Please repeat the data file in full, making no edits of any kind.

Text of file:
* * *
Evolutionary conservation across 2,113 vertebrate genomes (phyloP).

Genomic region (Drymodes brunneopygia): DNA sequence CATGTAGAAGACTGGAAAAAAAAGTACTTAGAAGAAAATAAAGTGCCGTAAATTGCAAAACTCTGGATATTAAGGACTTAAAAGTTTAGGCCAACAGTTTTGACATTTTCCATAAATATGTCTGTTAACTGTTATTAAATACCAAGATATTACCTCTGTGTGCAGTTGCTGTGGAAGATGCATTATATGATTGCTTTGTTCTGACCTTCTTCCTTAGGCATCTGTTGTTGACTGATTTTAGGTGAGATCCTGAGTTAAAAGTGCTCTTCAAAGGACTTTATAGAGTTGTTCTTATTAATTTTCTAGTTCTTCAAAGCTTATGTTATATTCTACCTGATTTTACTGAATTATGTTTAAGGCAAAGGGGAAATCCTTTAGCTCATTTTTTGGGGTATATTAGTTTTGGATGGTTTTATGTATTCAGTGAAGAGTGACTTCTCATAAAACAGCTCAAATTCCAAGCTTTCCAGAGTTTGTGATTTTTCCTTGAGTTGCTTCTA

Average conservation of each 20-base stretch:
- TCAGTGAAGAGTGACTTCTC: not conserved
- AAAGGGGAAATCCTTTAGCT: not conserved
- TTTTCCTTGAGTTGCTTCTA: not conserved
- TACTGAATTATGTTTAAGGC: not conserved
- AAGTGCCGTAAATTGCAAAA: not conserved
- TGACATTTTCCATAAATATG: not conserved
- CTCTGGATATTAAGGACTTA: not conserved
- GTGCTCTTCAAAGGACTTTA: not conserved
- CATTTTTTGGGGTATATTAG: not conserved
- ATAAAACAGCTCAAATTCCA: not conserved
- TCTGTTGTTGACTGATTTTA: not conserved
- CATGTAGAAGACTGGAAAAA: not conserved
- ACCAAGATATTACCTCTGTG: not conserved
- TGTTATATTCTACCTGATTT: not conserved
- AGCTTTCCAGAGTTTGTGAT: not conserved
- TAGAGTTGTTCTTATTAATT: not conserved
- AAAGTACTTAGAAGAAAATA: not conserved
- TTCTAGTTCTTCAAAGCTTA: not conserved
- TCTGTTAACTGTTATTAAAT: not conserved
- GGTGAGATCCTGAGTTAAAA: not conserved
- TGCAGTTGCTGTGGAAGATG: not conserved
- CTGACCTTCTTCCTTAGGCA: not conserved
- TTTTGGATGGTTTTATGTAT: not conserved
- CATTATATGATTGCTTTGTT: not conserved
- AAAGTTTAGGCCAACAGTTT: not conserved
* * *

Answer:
Evolutionary conservation across 2,113 vertebrate genomes (phyloP).

Genomic region (Drymodes brunneopygia): DNA sequence CATGTAGAAGACTGGAAAAAAAAGTACTTAGAAGAAAATAAAGTGCCGTAAATTGCAAAACTCTGGATATTAAGGACTTAAAAGTTTAGGCCAACAGTTTTGACATTTTCCATAAATATGTCTGTTAACTGTTATTAAATACCAAGATATTACCTCTGTGTGCAGTTGCTGTGGAAGATGCATTATATGATTGCTTTGTTCTGACCTTCTTCCTTAGGCATCTGTTGTTGACTGATTTTAGGTGAGATCCTGAGTTAAAAGTGCTCTTCAAAGGACTTTATAGAGTTGTTCTTATTAATTTTCTAGTTCTTCAAAGCTTATGTTATATTCTACCTGATTTTACTGAATTATGTTTAAGGCAAAGGGGAAATCCTTTAGCTCATTTTTTGGGGTATATTAGTTTTGGATGGTTTTATGTATTCAGTGAAGAGTGACTTCTCATAAAACAGCTCAAATTCCAAGCTTTCCAGAGTTTGTGATTTTTCCTTGAGTTGCTTCTA

Average conservation of each 20-base stretch:
- TCAGTGAAGAGTGACTTCTC: not conserved
- AAAGGGGAAATCCTTTAGCT: not conserved
- TTTTCCTTGAGTTGCTTCTA: not conserved
- TACTGAATTATGTTTAAGGC: not conserved
- AAGTGCCGTAAATTGCAAAA: not conserved
- TGACATTTTCCATAAATATG: not conserved
- CTCTGGATATTAAGGACTTA: not conserved
- GTGCTCTTCAAAGGACTTTA: not conserved
- CATTTTTTGGGGTATATTAG: not conserved
- ATAAAACAGCTCAAATTCCA: not conserved
- TCTGTTGTTGACTGATTTTA: not conserved
- CATGTAGAAGACTGGAAAAA: not conserved
- ACCAAGATATTACCTCTGTG: not conserved
- TGTTATATTCTACCTGATTT: not conserved
- AGCTTTCCAGAGTTTGTGAT: not conserved
- TAGAGTTGTTCTTATTAATT: not conserved
- AAAGTACTTAGAAGAAAATA: not conserved
- TTCTAGTTCTTCAAAGCTTA: not conserved
- TCTGTTAACTGTTATTAAAT: not conserved
- GGTGAGATCCTGAGTTAAAA: not conserved
- TGCAGTTGCTGTGGAAGATG: not conserved
- CTGACCTTCTTCCTTAGGCA: not conserved
- TTTTGGATGGTTTTATGTAT: not conserved
- CATTATATGATTGCTTTGTT: not conserved
- AAAGTTTAGGCCAACAGTTT: not conserved